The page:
Famous announcer Gary Owens died on the 12th of February 2015; Mr. Owens was born Gary Altman in Mitchell, S.D., and got his first broadcasting job at 16, when he became the news director of radio station KORN there. (The surname Owens would be bestowed on him later, by the owner of an Omaha radio station for which he worked in the 1950s.)
After studying at Dakota Wesleyan University in Mitchell, he worked for radio stations throughout the Midwest, and in Dallas, New Orleans, St. Louis and San Francisco.
In 1961, he became a disc jockey at KFWB-AM in Los Angeles, later moving to KMPC-AM there, where he worked for two decades.
Mr. Owens fell into television as a writer for several of the animated series produced by Jay Ward, the creative force behind the Rocky and Bullwinkle cartoons. Hearing his sonorous voice, the producers quickly conscripted him as a performer.
Billboard Magazine named Owens the Top Radio Personality in the World in 1979. He was inducted into The National Radio Hall of Fame in Washington, D.C. In 1995, into the National Radio Hall of Fame in Chicago in 1996, and into The National Television Hall of Fame (by the National Association of Broadcasters-the NAB) in 2001. In addition to announcing on “Laugh-In” for 140 episodes, he was the announcer on “The Wonderful World of Disney” and NBC’s “The Gong Show.”
He also did voice work on children’s shows, including PBS’ “Sesame Street” and “Electric Company.” His prolific career even stretched into cartoons, most notably with the cult series “Space Ghost Coast to Coast,” on which he voiced Space Ghost.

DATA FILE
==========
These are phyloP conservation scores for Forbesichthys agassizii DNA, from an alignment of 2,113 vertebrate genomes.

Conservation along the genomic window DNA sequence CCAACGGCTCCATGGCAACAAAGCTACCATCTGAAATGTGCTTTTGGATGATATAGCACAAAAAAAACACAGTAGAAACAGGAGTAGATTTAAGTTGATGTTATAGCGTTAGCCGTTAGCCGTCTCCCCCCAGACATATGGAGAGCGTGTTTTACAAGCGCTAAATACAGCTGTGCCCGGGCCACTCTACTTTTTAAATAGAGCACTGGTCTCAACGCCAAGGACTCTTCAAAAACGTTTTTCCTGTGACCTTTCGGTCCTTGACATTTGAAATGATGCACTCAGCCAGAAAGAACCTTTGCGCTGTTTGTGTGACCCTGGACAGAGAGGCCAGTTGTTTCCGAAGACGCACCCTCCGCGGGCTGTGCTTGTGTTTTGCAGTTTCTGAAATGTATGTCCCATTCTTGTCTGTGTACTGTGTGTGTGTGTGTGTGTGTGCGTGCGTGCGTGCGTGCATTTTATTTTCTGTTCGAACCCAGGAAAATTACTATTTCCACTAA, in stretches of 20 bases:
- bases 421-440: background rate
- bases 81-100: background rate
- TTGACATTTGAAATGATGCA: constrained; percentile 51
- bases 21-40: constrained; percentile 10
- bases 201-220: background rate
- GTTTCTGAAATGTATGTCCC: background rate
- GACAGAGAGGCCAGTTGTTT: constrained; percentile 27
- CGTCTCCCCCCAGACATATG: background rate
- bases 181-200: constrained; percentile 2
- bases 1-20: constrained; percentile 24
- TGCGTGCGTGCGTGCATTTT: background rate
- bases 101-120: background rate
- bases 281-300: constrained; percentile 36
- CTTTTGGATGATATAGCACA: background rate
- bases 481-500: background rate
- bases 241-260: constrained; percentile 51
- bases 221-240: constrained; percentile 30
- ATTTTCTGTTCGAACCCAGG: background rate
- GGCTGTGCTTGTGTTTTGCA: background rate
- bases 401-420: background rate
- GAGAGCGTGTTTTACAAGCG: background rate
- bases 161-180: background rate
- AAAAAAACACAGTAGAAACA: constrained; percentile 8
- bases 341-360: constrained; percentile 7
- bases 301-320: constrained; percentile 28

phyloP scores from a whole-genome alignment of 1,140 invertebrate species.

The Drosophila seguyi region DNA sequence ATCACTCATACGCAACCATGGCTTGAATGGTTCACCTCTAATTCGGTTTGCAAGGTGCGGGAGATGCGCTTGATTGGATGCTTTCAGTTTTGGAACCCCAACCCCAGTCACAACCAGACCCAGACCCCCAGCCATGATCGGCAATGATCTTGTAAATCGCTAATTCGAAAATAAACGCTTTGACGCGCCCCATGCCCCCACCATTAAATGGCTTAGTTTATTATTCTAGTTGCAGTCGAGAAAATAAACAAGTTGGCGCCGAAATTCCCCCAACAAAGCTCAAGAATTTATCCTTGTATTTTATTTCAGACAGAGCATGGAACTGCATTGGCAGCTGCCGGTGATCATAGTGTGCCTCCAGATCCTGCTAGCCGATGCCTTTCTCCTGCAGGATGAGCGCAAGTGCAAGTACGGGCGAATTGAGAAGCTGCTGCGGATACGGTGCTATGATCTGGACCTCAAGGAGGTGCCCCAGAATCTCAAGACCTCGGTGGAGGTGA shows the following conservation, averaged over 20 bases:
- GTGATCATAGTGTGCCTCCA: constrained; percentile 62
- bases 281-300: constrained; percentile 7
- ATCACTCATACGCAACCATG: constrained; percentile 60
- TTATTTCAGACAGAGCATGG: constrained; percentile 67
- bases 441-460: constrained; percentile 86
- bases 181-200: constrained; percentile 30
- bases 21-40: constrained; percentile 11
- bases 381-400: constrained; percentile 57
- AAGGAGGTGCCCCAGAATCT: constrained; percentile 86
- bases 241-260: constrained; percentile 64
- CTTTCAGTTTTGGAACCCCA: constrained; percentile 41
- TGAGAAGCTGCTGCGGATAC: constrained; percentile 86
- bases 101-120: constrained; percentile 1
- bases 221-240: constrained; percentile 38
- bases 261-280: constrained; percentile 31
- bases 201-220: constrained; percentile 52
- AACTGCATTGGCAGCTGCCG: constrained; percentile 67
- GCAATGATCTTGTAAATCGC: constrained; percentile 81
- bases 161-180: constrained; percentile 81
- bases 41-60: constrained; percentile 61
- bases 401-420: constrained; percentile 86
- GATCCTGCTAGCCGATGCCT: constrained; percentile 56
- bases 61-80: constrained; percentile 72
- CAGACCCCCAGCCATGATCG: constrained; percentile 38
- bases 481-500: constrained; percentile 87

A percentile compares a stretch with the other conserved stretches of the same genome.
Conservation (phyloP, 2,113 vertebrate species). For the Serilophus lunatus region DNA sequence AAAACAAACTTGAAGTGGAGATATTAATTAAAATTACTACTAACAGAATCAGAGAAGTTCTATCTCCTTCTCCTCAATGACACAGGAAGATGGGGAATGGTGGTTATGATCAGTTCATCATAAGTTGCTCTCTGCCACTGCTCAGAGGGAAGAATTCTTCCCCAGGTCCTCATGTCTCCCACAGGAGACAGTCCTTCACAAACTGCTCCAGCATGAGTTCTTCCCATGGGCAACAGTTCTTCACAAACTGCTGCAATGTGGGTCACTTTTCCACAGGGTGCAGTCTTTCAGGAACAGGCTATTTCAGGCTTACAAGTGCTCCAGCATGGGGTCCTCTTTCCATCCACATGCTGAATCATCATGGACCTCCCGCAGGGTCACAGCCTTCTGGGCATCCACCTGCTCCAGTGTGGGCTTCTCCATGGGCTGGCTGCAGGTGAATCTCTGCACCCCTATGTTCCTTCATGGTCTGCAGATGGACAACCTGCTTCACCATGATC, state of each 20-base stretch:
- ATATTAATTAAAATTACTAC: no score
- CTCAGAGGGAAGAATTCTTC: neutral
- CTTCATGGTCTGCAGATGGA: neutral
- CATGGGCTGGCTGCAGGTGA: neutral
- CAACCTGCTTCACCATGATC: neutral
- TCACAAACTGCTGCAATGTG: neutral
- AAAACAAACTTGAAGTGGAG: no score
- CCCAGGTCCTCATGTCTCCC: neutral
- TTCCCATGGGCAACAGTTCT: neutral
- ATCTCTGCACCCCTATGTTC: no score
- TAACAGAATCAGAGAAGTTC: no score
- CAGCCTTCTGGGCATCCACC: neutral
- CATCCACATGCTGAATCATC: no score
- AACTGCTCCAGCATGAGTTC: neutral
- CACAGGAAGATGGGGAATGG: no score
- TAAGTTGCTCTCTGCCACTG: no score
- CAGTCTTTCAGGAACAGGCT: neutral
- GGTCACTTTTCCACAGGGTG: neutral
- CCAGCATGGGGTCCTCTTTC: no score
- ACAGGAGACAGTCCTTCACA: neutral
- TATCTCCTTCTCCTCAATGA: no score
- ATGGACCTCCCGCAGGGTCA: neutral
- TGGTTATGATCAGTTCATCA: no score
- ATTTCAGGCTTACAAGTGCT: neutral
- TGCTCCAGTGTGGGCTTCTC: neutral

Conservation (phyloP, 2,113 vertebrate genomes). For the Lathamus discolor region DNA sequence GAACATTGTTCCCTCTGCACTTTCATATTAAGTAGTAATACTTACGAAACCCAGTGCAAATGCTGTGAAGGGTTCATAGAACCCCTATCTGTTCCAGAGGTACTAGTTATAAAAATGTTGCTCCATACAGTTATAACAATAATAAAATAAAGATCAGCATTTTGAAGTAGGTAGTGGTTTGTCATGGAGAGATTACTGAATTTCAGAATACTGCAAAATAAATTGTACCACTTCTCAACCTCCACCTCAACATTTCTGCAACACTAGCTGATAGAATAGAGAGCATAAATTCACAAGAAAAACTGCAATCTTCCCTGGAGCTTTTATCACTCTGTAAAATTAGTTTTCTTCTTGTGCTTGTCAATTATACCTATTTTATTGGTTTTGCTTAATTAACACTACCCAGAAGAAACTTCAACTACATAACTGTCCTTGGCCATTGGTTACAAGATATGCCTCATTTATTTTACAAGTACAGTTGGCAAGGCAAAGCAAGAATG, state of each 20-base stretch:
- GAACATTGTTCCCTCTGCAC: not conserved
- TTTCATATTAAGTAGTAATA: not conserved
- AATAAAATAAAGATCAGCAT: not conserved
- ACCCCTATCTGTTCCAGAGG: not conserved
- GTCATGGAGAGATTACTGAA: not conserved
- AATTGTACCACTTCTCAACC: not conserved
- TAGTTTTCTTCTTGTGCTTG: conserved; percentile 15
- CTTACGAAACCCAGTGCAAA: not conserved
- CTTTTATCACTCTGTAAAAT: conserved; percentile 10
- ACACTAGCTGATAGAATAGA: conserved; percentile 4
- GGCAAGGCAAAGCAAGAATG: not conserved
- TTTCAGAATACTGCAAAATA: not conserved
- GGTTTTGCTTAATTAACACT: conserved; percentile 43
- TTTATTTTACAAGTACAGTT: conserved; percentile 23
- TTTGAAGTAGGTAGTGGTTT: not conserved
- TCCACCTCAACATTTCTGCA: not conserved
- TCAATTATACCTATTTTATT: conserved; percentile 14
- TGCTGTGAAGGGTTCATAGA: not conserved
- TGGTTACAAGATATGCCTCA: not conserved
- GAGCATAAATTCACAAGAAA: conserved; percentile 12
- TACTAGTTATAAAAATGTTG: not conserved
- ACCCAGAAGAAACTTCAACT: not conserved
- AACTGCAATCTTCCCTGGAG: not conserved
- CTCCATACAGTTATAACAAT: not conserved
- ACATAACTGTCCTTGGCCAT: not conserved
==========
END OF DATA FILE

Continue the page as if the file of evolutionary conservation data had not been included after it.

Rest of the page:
Owens moved from South Dakota to Hollywood in 1961 and got his start disc jockeying for Los Angeles radio stations, first at KFWB-AM and later at KMPC-AM, where he maintained a daily radio show which ran for 20 years.
The veteran talent, who enjoyed a long career as a radio DJ, voice performer and TV announcer, served as the announcer for NBC’s “Rowan and Martin’s Laugh-In” from 1968 to 1973.
His trademarks included the catchphrase “beautiful downtown Burbank” — said in a deep, booming voice — and holding his hand over his ear while he announced.
He also appeared in over a dozen films and TV shows, including appearances as himself on I Dream of Jeannie, The Electric Company, and the 1980 Bob Hope for President television special.
Owens is survived by his wife of 57 years, Arleta, and their sons, Scott and Chris. Owens suffered from diabetes and the family asks that donations be made to the Children’s Diabetes Foundation in lieu of flowers.
Mr. Owens never stopped working after Laugh-In, doing commercials, variety specials, cartoons, radio shows, and even theme-park announcements in his deep voice that was one of the most famous in show business.
He could have slowed down, but his frantic pace was set early in life. At 9, he was diagnosed with diabetes. “I overheard a doctor tell my parents he didn’t expect me to live past my teens,” Mr. Owens said in a 1980 Los Angeles Times interview.
“So from that time on, I engaged in all kinds of one-upmanship to prove I was as good as or better than anyone else.”